Being in this class combined with being in the policymaker group has widened my worldview to complete a fuller circle. Our group was challenged to link policymakers’ needs to the environment, which meant going outside the feel-good message of my worldview and exploring other aspects and benefits of the issues.

I believe my group was successful at meeting our challenges and developing relevant messaging for CEP and their policymaking audience. I am very happy with the way my group worked together and the outcomes we will deliver tomorrow in class. On another note, I thought the project assignment was designed very well in terms of the deliverables expected and the built in individual and group accountability. 

 

//explore.toshiba.com/innovation-lab/green

A more complete worldview sprouts new understanding. Originally used on http://explore.toshiba.com/innovation-lab/green

 

-Hilary Wright



Messages for a Different Kind of Policymaker by brookec08
November 7, 2008, 5:34 pm
Filed under: Society + Media | Tags: , , , ,

<!–[if gte mso 9]> Normal 0 false false false EN-US X-NONE X-NONE MicrosoftInternetExplorer4 <![endif]–><!–[if gte mso 9]> <![endif]–>After spending the last month speaking with politicians and researching how to speak to them, I now have the challenge of framing messages for a different kind of policymaker, the CEO and board of directors of my company. While the CEO and the board are a different kind of policymaker than the city, county and state representatives my group spoke with, I believe the approach to communicate with them will be similar.

My first challenge will be to educate the audience on the benefits of embracing sustainability and being socially responsible. I think this will have a greater impact if I can successfully educate them on the risks of inaction as well. Secondly, I think it will be important to gather support from employees at all levels of our organization. If management realizes that sustainability is a priority of a majority of employees, that might encourage them to make it a higher priority on their own lists. Just as we found that politicians value the priorities of their constituents, I think the same will hold true for the leaders of my organization.

The final element that will help me be successful is to present a plan of action. By developing goals and then showing them how those goals can be met, I think it will help the CEO and the board see that this is an attainable mission. Being part of this class has definitely armed me with more knowledge, so I will be able to speak intelligently to our policymakers and hopefully make a difference in the impact my company has on the environment now and in the future.

Brooke Connell

 



I WAS a Horse With Blinders by jillwilder14
November 7, 2008, 2:34 pm
Filed under: Waste + Recycling | Tags: , , ,

Coming into this class I felt pretty good about myself and my green efforts. I recycle. I even take paper from work home to recycle. I’m going above and beyond. Right? Wrong.

Turns out I didn’t know I didn’t know. I had blinders on with respect to what I can and should do to protect the environment. Although I’m 100 percent confident I don’t know it all, at least I can say I’m committed to learning more. I’ve also recognized that a green angel isn’t going to fly down and tell me what I need to know. It’s my responsibility to figure it out. Ask questions. Make changes.

Fortunately, the CEP project didn’t magnify that I’m the only one wandering around in ignorant bliss. Turns out health care professionals, some of the most educated people in the world, are no green angels either. Many clinicians understand there is an indirect correlation between health and the environment, but they don’t have a solid grasp on what that really means. Clinicians aren’t familiar with the statistics around or long-term impact on public health.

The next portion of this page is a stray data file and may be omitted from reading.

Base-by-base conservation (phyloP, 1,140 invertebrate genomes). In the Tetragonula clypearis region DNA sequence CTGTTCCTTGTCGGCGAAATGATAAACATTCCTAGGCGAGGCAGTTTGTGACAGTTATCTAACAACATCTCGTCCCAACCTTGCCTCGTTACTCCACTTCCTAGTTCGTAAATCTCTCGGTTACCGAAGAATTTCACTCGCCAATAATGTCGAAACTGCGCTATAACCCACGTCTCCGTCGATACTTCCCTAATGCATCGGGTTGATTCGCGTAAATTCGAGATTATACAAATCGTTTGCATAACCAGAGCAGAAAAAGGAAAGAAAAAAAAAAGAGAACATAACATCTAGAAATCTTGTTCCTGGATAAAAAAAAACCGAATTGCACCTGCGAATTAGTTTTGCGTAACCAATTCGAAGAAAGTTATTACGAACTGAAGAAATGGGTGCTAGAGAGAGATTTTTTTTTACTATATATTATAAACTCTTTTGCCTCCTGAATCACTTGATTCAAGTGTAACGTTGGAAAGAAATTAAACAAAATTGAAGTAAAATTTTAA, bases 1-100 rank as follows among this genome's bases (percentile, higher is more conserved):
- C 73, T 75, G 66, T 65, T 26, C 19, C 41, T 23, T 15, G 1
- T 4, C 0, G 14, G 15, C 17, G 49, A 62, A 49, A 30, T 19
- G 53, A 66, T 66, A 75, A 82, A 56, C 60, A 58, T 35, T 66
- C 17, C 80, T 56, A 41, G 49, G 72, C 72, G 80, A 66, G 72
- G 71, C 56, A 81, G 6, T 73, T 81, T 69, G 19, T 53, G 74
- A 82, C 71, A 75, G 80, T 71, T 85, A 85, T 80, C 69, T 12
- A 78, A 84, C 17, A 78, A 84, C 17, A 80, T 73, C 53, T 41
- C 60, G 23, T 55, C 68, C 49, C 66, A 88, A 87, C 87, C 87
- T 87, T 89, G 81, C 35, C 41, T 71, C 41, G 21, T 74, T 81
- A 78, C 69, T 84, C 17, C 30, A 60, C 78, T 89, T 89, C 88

While I learned a lot in this class, there are two takeaways I will definitely leverage in the future. With an overwhelming subject like global climate change, it is imperative communications are approached with authenticity and transparency. Not only will it help breakdown a complicated subject, but it will help empower people to make changes.

This class exposed me to the fact I may be a lighter shade of green than I originally thought. It also revealed the power I hold. Going green isn’t a destination. It’s a journey. I’ve found digesting the problem and solutions in a less threatening way helped me to feel empowered, and I’m confident this approach will serve me well in my career as a communicator.

Jill Wilder



The Other Side of the 45 by rebeccaly

There is always a ‘flip-side’ to a stance, argument – what have you. As our business group found out in our research for the CEP, the flip side to going green in business is that they HAVE to make money, that seems to be incrementally even more critical for small business, otherwise they might as well shut their doors and close the business. Making money and protecting the environment usually aren’t walking hand in hand.

So, if there was a 45 record (a small record that you could buy in the 70’s for you youngin’s) for businesses going green, one side would be the Donald Trump apprentice series theme song “Money, Money, Money – Monnehhhh“. The ‘flip side’ would be Counting Crows, “Paved Paradise and Put up a Parking Lot“. 

The whole business and green subject is in so many ways an oxymoron. For many reasons, being environmentally friendly and making money are the ying-yang of sustainability. However, this is for good reason, it’s really hard to build an office building without disturbing the trees, grass, dirt and minerals that you are building on – an obvious but necessary example that I use to make a point :-).

Although, as we are seeing in class today, there are some companies out there who really are trying to make an environmental difference and are going to GREAT strides to do so – such as New Belgium brewing company. This is refreshing and comes as a relief. Throughout this class, it’s seemed like all of these enviro efforts are HUGE, ginormous, uphill battles; and has therefore, been a little disheartening – to me at least.

My hope is that the few of us in this class have learned enough – and I would argue we have – to make a difference and pass on our knowledge. We can do it, even if it’s just one person at a time.

Rebecca Lynch